A policy change did beget
In China, addiction to debt
Per last night’s report
Continues, the bulls’ views, to whet
The data from China continues to surprise modestly to the upside. Last week, you may recall, the Manufacturing PMI report printed above 50 in a surprising rebound. Last night, Q1 GDP printed at 6.4%, a tick better than expected, and the concurrent data; Fixed Asset Investment (6.3%), IP (8.5%) and Retail Sales (8.7%) all beat expectations as well. In fact, the IP data blew them away as the analyst community was looking for a reading of 5.9%. While there is some possibility that the data is still mildly distorted from the late Lunar New Year holiday, it certainly seems as though the Chinese have managed to prevent any significant further weakness in their economy.
How, you may ask, have they accomplished this feat? Why the way every government does these days. As we also learned last week, debt in China continues to grow rapidly, far more rapidly than the economy, which means that every yuan of debt buys less growth. It should be no surprise that there is diminishing effectiveness in this strategy, but it should also be no surprise that this is likely to be the way forward. In the short run, this process certainly pads the data story, helping to ensure that growth continues. However, there is a clear and measurable negative aspect to this policy.
Exhibit A is real estate. One of the areas seeing the most investment in China continues to be real estate. The problem with expanding real estate debt (it grew 11.6% in Q1 compared to 6.4% growth for GDP) is that real estate investment is not especially productive. For an economy that relies on manufacturing, productivity growth is crucial. The more money invested in real estate, the less available for improved efficiencies in the economy. Longer term this will lead to slower GDP growth in China, just as it has done in all the developed world economies. However, as politics, even in China, is based on the here and now, there is no reason to expect these policies to change. Two years ago, President Xi tried to force a crackdown on excessive debt used to finance the property bubble that had inflated throughout China. However, it is abundantly clear that the priorities have shifted to growth at all costs. At this stage, I expect that we will see consistently better numbers out of China going forward, regardless of any trade resolution. If Xi wants growth, that is what the rest of the world will see, whether it exists or not.
Turning to the FX market, this implies to me that we are about to see CNY start to strengthen further. Last night saw a 0.40% rally taking the dollar down to key support levels between 6.68-6.69. I expect that we are going to see the renminbi start a more protracted move higher and at this point would not be surprised to see the USDCNY end 2019 around 6.30. That is a significant change in my view from earlier this year, but there has also been a significant change in the policy stance in China which cannot be ignored.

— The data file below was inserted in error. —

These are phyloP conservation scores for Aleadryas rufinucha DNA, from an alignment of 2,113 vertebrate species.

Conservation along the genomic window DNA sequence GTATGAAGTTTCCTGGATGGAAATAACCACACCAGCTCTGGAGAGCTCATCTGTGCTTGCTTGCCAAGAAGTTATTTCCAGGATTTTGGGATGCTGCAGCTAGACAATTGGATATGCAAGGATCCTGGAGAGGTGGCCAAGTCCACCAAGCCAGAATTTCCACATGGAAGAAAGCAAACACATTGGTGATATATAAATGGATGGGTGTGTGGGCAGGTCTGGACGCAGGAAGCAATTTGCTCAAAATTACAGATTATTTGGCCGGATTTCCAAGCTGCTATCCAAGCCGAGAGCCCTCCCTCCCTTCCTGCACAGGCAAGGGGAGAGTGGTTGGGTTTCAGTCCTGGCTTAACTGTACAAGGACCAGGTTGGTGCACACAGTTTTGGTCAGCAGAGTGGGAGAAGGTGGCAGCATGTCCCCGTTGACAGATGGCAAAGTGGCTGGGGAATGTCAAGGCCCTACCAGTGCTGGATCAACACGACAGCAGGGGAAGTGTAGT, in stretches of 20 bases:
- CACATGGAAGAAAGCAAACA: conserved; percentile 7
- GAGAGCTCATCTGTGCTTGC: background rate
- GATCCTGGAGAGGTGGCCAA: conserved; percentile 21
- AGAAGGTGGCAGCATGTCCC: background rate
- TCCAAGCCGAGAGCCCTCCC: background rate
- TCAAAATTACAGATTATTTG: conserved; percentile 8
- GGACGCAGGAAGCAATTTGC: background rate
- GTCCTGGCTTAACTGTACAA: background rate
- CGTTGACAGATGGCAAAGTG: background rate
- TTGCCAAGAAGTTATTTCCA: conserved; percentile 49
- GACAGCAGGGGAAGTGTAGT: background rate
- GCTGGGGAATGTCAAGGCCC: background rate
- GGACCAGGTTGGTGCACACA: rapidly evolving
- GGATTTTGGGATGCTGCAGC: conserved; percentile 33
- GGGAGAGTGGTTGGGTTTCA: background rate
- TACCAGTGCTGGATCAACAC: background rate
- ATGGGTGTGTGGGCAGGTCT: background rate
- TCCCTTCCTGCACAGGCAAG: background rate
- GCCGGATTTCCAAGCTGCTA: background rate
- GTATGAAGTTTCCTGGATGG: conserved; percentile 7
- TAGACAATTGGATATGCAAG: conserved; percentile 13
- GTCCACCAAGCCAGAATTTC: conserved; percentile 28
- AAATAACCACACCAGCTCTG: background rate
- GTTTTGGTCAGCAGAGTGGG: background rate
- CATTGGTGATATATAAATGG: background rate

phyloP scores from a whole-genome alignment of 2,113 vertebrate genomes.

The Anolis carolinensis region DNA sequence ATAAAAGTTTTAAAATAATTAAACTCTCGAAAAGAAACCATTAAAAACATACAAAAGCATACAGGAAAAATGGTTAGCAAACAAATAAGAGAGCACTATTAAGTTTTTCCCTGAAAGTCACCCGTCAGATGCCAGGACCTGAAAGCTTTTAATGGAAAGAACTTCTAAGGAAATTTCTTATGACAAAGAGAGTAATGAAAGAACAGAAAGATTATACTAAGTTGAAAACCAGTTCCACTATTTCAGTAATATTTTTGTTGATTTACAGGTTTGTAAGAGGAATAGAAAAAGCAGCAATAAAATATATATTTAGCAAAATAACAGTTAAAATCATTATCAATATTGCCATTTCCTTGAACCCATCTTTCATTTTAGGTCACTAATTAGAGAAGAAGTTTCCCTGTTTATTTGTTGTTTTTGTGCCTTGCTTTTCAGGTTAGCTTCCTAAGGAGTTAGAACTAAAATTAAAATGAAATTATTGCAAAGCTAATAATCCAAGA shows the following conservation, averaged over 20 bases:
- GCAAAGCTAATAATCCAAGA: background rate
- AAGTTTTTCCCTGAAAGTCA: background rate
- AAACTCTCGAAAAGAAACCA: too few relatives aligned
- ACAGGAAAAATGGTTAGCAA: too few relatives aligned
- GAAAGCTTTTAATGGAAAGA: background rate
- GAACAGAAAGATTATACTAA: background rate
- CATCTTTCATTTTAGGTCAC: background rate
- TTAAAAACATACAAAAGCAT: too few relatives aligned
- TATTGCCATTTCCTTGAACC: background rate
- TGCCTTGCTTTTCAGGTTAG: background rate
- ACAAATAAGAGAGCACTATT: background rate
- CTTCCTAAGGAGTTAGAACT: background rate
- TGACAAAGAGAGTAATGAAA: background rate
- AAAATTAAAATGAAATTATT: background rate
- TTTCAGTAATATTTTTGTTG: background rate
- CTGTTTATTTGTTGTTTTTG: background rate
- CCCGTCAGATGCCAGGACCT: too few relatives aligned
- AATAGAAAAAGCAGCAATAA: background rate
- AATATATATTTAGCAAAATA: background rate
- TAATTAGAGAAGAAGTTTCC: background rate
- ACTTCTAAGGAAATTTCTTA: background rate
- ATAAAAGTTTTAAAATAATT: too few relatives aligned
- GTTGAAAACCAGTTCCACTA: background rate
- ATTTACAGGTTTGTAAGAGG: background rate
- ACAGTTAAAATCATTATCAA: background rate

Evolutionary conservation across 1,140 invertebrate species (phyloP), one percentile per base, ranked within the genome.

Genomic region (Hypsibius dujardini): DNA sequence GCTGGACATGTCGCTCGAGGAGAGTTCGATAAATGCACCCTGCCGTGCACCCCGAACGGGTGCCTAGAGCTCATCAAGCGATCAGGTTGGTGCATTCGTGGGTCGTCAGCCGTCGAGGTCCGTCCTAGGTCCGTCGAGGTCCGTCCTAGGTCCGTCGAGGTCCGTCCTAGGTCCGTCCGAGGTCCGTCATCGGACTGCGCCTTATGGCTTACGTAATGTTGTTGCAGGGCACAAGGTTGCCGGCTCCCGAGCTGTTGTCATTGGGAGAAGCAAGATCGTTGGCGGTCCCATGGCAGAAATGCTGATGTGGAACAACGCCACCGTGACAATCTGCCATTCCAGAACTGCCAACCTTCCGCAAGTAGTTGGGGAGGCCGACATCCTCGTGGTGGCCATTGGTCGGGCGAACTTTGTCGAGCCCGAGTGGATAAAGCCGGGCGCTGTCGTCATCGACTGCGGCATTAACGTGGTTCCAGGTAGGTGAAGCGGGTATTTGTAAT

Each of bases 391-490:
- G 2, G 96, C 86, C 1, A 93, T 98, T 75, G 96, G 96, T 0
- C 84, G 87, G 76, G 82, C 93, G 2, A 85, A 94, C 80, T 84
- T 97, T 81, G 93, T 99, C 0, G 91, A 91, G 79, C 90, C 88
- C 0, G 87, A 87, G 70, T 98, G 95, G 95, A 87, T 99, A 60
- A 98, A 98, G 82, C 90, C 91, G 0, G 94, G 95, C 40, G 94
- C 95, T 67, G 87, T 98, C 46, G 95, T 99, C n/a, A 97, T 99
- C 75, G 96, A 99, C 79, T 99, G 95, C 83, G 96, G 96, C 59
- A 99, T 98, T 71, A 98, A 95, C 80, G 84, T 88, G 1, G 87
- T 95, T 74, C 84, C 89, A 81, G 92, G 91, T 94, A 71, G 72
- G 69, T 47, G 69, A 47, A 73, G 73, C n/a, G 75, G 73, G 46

Elsewhere, risk overall has been ‘on’ as investors have responded to the better than expected Chinese data, as well as the continued dovishness from the central banking community, and keep buying stocks. If you recall several weeks ago, there was a conundrum as both stocks and bonds were rallying. At the time, the view from most pundits was that the stock market was wrong and that the bond market was presaging a significant slowdown in the economy. In fact, we saw that first yield curve inversion at the time in early March. However, since then, 10-year Treasury yields have backed up by 22bps and now sit above 2.60% for the first time in a month, while stock prices have continued to rally. As such, it appears that the bond market had it wrong, not the stock market. The one caveat is that this stock market rally has been on diminishing volumes which implies that it is not that widely supported. The opposing viewpoints are the bulls believe there is a big catch up rally in the wings as those who have missed out reach peak FOMO, while the bears believe that though the rally has been substantial, it has a very weak underlying basis, and will retreat rapidly.
As to the FX market, yesterday saw dollar strength, which was a bit surprising given the weaker than expected economic data (both IP and Capacity Utilization disappointed) as well as mixed to negative earnings data from the equity market. However, this morning, the dollar has retraced those gains with the pound being the one real outlier, falling slightly amid gains in virtually every other currency, as inflation data from the UK printed softer than expected at 1.9%, thus pushing any concept of tighter policy even further into the future.
On the data front, this morning brings the Trade Balance (exp -$53.3B) and then the Fed’s Beige Book is released this afternoon. We also have two more Fed speakers, Harker and Bullard, but that message remains pretty consistent. No change in policy in the near future and all efforts to determine the best way to push inflation up to the target level. What this means in practice is that there is a vanishingly small probability that US monetary policy will tighten any further in the near future. Of course, neither will policy elsewhere tighten, so I continue to view the dollar’s prospects positively with the clear exception of the CNY as mentioned above.